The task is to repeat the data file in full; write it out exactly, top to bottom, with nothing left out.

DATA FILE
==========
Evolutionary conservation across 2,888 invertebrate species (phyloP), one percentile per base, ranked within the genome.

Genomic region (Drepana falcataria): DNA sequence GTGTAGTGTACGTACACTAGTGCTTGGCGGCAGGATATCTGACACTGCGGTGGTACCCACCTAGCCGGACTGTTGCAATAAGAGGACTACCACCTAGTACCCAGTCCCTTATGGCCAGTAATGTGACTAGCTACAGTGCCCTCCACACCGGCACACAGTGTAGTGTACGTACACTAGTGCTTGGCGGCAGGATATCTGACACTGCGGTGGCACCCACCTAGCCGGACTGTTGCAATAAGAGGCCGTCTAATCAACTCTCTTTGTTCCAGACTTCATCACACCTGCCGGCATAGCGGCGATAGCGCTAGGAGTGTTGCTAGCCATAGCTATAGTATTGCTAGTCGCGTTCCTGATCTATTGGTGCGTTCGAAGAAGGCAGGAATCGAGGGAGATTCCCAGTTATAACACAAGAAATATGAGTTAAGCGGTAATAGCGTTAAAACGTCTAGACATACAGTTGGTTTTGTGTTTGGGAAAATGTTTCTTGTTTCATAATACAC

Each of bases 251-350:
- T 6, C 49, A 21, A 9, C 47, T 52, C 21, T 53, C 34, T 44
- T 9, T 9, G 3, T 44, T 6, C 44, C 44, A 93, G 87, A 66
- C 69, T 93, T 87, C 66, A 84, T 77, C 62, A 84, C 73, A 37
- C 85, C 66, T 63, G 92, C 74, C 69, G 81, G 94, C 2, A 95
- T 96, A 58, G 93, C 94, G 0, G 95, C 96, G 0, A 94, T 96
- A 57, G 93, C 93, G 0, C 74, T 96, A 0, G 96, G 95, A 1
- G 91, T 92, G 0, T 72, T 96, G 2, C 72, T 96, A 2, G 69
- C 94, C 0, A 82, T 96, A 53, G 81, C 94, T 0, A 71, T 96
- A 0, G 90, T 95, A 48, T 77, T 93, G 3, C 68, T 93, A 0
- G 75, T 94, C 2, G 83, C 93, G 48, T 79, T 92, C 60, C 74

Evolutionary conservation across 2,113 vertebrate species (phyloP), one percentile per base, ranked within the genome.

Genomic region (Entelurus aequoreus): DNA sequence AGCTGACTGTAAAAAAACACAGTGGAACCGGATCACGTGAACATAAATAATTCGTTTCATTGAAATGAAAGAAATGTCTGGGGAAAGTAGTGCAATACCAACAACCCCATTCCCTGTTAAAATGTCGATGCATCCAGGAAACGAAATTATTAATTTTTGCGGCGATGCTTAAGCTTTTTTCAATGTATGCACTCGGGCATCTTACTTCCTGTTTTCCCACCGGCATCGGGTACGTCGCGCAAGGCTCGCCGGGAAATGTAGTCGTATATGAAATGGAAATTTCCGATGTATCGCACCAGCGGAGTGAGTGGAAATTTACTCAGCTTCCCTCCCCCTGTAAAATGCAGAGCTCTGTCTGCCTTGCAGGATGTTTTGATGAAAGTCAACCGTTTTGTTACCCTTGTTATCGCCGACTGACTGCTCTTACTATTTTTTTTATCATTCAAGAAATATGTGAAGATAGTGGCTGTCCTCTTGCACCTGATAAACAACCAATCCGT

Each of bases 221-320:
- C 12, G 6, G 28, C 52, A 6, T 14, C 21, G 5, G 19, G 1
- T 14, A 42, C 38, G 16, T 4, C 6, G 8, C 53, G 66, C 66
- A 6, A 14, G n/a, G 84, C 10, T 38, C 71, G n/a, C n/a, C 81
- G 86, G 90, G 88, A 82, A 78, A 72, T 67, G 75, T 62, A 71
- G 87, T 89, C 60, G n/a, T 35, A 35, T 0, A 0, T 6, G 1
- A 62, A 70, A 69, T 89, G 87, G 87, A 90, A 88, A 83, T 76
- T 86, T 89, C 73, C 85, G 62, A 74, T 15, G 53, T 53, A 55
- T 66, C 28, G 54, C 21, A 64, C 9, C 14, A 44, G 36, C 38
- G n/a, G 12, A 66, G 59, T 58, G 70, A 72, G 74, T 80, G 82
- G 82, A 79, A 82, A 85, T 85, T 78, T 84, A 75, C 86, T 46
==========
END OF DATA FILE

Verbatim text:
Evolutionary conservation across 2,888 invertebrate species (phyloP), one percentile per base, ranked within the genome.

Genomic region (Drepana falcataria): DNA sequence GTGTAGTGTACGTACACTAGTGCTTGGCGGCAGGATATCTGACACTGCGGTGGTACCCACCTAGCCGGACTGTTGCAATAAGAGGACTACCACCTAGTACCCAGTCCCTTATGGCCAGTAATGTGACTAGCTACAGTGCCCTCCACACCGGCACACAGTGTAGTGTACGTACACTAGTGCTTGGCGGCAGGATATCTGACACTGCGGTGGCACCCACCTAGCCGGACTGTTGCAATAAGAGGCCGTCTAATCAACTCTCTTTGTTCCAGACTTCATCACACCTGCCGGCATAGCGGCGATAGCGCTAGGAGTGTTGCTAGCCATAGCTATAGTATTGCTAGTCGCGTTCCTGATCTATTGGTGCGTTCGAAGAAGGCAGGAATCGAGGGAGATTCCCAGTTATAACACAAGAAATATGAGTTAAGCGGTAATAGCGTTAAAACGTCTAGACATACAGTTGGTTTTGTGTTTGGGAAAATGTTTCTTGTTTCATAATACAC

Each of bases 251-350:
- T 6, C 49, A 21, A 9, C 47, T 52, C 21, T 53, C 34, T 44
- T 9, T 9, G 3, T 44, T 6, C 44, C 44, A 93, G 87, A 66
- C 69, T 93, T 87, C 66, A 84, T 77, C 62, A 84, C 73, A 37
- C 85, C 66, T 63, G 92, C 74, C 69, G 81, G 94, C 2, A 95
- T 96, A 58, G 93, C 94, G 0, G 95, C 96, G 0, A 94, T 96
- A 57, G 93, C 93, G 0, C 74, T 96, A 0, G 96, G 95, A 1
- G 91, T 92, G 0, T 72, T 96, G 2, C 72, T 96, A 2, G 69
- C 94, C 0, A 82, T 96, A 53, G 81, C 94, T 0, A 71, T 96
- A 0, G 90, T 95, A 48, T 77, T 93, G 3, C 68, T 93, A 0
- G 75, T 94, C 2, G 83, C 93, G 48, T 79, T 92, C 60, C 74

Evolutionary conservation across 2,113 vertebrate species (phyloP), one percentile per base, ranked within the genome.

Genomic region (Entelurus aequoreus): DNA sequence AGCTGACTGTAAAAAAACACAGTGGAACCGGATCACGTGAACATAAATAATTCGTTTCATTGAAATGAAAGAAATGTCTGGGGAAAGTAGTGCAATACCAACAACCCCATTCCCTGTTAAAATGTCGATGCATCCAGGAAACGAAATTATTAATTTTTGCGGCGATGCTTAAGCTTTTTTCAATGTATGCACTCGGGCATCTTACTTCCTGTTTTCCCACCGGCATCGGGTACGTCGCGCAAGGCTCGCCGGGAAATGTAGTCGTATATGAAATGGAAATTTCCGATGTATCGCACCAGCGGAGTGAGTGGAAATTTACTCAGCTTCCCTCCCCCTGTAAAATGCAGAGCTCTGTCTGCCTTGCAGGATGTTTTGATGAAAGTCAACCGTTTTGTTACCCTTGTTATCGCCGACTGACTGCTCTTACTATTTTTTTTATCATTCAAGAAATATGTGAAGATAGTGGCTGTCCTCTTGCACCTGATAAACAACCAATCCGT

Each of bases 221-320:
- C 12, G 6, G 28, C 52, A 6, T 14, C 21, G 5, G 19, G 1
- T 14, A 42, C 38, G 16, T 4, C 6, G 8, C 53, G 66, C 66
- A 6, A 14, G n/a, G 84, C 10, T 38, C 71, G n/a, C n/a, C 81
- G 86, G 90, G 88, A 82, A 78, A 72, T 67, G 75, T 62, A 71
- G 87, T 89, C 60, G n/a, T 35, A 35, T 0, A 0, T 6, G 1
- A 62, A 70, A 69, T 89, G 87, G 87, A 90, A 88, A 83, T 76
- T 86, T 89, C 73, C 85, G 62, A 74, T 15, G 53, T 53, A 55
- T 66, C 28, G 54, C 21, A 64, C 9, C 14, A 44, G 36, C 38
- G n/a, G 12, A 66, G 59, T 58, G 70, A 72, G 74, T 80, G 82
- G 82, A 79, A 82, A 85, T 85, T 78, T 84, A 75, C 86, T 46